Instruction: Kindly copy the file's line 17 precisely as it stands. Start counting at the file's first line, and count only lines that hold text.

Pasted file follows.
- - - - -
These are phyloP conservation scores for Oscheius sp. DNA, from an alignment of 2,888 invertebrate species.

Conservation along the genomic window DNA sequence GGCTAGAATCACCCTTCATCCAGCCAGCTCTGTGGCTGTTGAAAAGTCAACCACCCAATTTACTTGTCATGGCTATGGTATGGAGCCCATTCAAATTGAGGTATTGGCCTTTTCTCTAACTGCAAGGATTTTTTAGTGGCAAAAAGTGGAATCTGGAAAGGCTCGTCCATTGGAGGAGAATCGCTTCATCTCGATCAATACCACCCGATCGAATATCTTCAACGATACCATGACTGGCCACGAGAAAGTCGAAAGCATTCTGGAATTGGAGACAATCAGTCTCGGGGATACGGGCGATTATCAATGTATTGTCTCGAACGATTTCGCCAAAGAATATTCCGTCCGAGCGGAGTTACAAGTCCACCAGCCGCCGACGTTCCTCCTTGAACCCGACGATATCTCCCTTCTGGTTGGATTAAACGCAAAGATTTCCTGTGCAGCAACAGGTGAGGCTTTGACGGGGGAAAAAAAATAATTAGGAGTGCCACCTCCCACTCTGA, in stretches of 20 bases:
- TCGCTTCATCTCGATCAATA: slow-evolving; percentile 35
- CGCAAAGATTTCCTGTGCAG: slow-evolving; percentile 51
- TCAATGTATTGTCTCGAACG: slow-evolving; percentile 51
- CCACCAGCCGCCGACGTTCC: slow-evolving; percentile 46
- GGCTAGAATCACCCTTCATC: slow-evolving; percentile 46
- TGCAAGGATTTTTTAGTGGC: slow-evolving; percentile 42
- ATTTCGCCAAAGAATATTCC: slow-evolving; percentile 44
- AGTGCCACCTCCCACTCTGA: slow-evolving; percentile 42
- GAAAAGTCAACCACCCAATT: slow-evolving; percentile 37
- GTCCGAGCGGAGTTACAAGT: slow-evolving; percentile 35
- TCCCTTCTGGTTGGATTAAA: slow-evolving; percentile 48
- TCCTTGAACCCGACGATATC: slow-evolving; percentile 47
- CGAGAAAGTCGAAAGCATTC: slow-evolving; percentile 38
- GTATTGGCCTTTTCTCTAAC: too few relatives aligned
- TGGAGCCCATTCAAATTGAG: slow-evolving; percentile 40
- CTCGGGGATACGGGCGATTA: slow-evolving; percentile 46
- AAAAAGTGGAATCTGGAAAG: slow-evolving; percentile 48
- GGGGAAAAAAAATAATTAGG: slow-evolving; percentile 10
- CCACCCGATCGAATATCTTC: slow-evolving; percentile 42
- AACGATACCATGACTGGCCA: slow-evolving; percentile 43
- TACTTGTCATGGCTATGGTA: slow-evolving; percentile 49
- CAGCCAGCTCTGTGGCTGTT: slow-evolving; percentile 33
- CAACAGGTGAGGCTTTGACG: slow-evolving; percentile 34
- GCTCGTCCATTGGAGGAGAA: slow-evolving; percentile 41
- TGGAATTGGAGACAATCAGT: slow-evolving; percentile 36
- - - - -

- TGGAGCCCATTCAAATTGAG: slow-evolving; percentile 40